Their reputation may have preceded them, but what a reputation it was. You can thank Franklin Adams for that; he was the poet/New York Giants fan who in 1910 penned Baseball’s Sad Lexicon, a melancholy ode to the Chicago Cubs’ double-play combination of shortstop Tinker, second baseman Evers and first baseman/manager Chance which immortally began with, “These are the saddest of possible words: ‘Tinker to Evers to Chance.’” Appearing in the New York Evening Mail, Adams’ poem struck a chord with Giants fans tiring of the Cubs’ infield trio—and the Cubs in general—always getting the better of their team.
The three players first appeared on the field together late in 1902 when Tinker and Evers were both rookies, and were in peak form when the Cubs won three straight pennants from 1906-08, the latter two leading to the Cubs’ last world titles for over the next 100 years.
They thrived in spite of themselves. Tinker and Evers stopped speaking to one another after a 1905 spat over a cab ride. It must have been some spat; the resulting silence between them lasted 33 years. Meanwhile, a series of beanings reduced Chance to a virtual full-time manager by 1911. The three last appeared at their positions together early in 1912; after that season, Tinker bolted when he learned that Evers would be the new Cubs’ boss, replacing the New York Highlanders (Yankees)-bound Chance.
So historically intertwined was this trio that they were voted into the Hall of Fame together in 1946.
Lou Whitaker and Alan Trammell
No two teammates were joined at the hip more than Trammell and Whitaker, who manned Detroit’s middle infield together for a major league-record 1,918 games over 19 straight seasons (1977-95). They saw it all during this time, from Mark Fidrych to a 1984 world title to 103 losses in 1989 to the Tigers’ ‘three-outcomes’ rosters of the mid-1990s. It’s especially remarkable that the two stayed together for so long on the same team, considering the turbulent era they performed in when such tandems could have easily been broken up by free agency, trades or new leadership, whether in the dugout or front office.
Trammell and Whitaker first met in Florida during the 1976 Fall Instructional League, where they became not just roommates but good friends; the next season, they starred as the keystone combo for Double-A Montgomery, then were called up in September and made their major league debut together for the Tigers at Boston, combining for five hits in eight at-bats. They became starters in 1978 and remained so into the 1990s, having accumulated a combined 11 All-Star appearances, eight Silver Slugger awards and seven Gold Gloves. It was hard not to think of one without thinking of the other; Hollywood concurred, bringing both players on for a cameo appearance in a 1984 episode of Magnum P.I., whose main character (played by Tom Selleck) always wore a Detroit cap.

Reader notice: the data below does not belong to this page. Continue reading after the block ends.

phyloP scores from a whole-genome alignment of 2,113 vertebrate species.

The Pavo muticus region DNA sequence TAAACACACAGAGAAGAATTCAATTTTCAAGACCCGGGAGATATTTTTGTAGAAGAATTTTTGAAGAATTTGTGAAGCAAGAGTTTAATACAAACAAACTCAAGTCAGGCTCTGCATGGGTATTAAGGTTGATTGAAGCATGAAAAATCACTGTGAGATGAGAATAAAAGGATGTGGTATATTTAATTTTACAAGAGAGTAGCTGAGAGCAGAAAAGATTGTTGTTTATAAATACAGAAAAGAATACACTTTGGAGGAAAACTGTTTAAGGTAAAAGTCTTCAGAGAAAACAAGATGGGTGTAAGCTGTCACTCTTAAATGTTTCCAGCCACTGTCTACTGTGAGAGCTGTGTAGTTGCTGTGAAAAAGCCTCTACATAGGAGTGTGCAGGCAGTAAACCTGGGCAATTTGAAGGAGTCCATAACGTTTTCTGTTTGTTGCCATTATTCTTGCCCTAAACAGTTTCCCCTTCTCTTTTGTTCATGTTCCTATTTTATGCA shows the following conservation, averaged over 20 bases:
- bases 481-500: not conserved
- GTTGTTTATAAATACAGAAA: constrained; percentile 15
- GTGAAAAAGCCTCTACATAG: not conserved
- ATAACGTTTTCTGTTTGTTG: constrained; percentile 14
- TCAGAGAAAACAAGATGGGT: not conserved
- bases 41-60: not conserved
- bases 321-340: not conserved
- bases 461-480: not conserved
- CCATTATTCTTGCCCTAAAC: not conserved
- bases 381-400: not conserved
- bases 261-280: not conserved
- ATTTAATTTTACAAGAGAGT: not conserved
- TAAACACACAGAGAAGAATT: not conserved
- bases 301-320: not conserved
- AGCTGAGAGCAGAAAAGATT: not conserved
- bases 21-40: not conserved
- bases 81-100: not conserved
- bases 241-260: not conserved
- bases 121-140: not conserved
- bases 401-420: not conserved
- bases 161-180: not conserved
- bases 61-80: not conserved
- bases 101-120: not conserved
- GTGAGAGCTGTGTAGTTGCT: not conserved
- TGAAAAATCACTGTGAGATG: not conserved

The duo played their final game together on October 1, 1995, each getting in one at-bat and an inning on defense before being ceremoniously pulled by manager Sparky Anderson—who asked the two to autograph his scorecard. Whitaker retired after the season, while Trammell played one more year, finding himself sharing the middle infield with Mark Lewis.
Although the two had essentially the same set of individual numbers—per example, Whitaker collected 2,369 hits to Trammell’s 2,365—only Trammell is currently in the Hall of Fame. It’s hoped that Whitaker’s time will come, sooner or later.
Steve Garvey, Davey Lopes, Bill Russell and Ron Cey
While there have been many cases in baseball history in which duos and trios have made for long stretches of togetherness as we’ve thus far listed, nothing tops the sustained stability and success of the four members of the Dodgers’ infield that starred as one for nine solid years.
It took some fine-tuning to get this historic, longstanding Los Angeles infield set at their proper positions. Garvey joined the Dodgers in 1969 as a third baseman, where he thrived with the glove but continuously erred with his throws; two problems were solved at once when, in 1972, he moved to a more appropriate spot at first while accommodating the arrival of Cey at third. Russell was initially brought on as an outfielder before settling in at shortstop. Lopes filled out the foursome by becoming a full-time regular in 1973.
Together, ‘The Infield’ resuscitated the Dodgers out of the brief, post-Koufax/Drysdale doldrums in which the team had sputtered in the standings. From 1973-81, the four players combined for 21 All-Star spots, one MVP (Garvey, in 1974) and five Gold Gloves, while the team as a whole won four NL pennants; they might have notched even more had they not been stuck in the same division with Cincinnati’s powerful ‘Big Red Machine’ of the 1970s. The Garvey-Lopes-Russell-Cey grouping also ignited a blockbuster resurgence at the box office, as Dodger Stadium attendance swelled from 1.5 million before their arrival to an unprecedented three million by 1978.
The foursome ended their time on top, winning their lone world title together over the rival Yankees in 1981. Following that season, Lopes was traded to Oakland, followed by the free-agent departures of Garvey and Cey a year later; Russell remained until his retirement after 1986.
Interestingly, despite the profound success of The Infield, none of its four performers are in the Hall of Fame—not even Garvey, the lead star of the group who six times collected 200 or more hits, batted .301 in his Dodger tenure, and became a love-him-or-hate-him baseball celebrity with his unapologetic, clean-cut All-American image.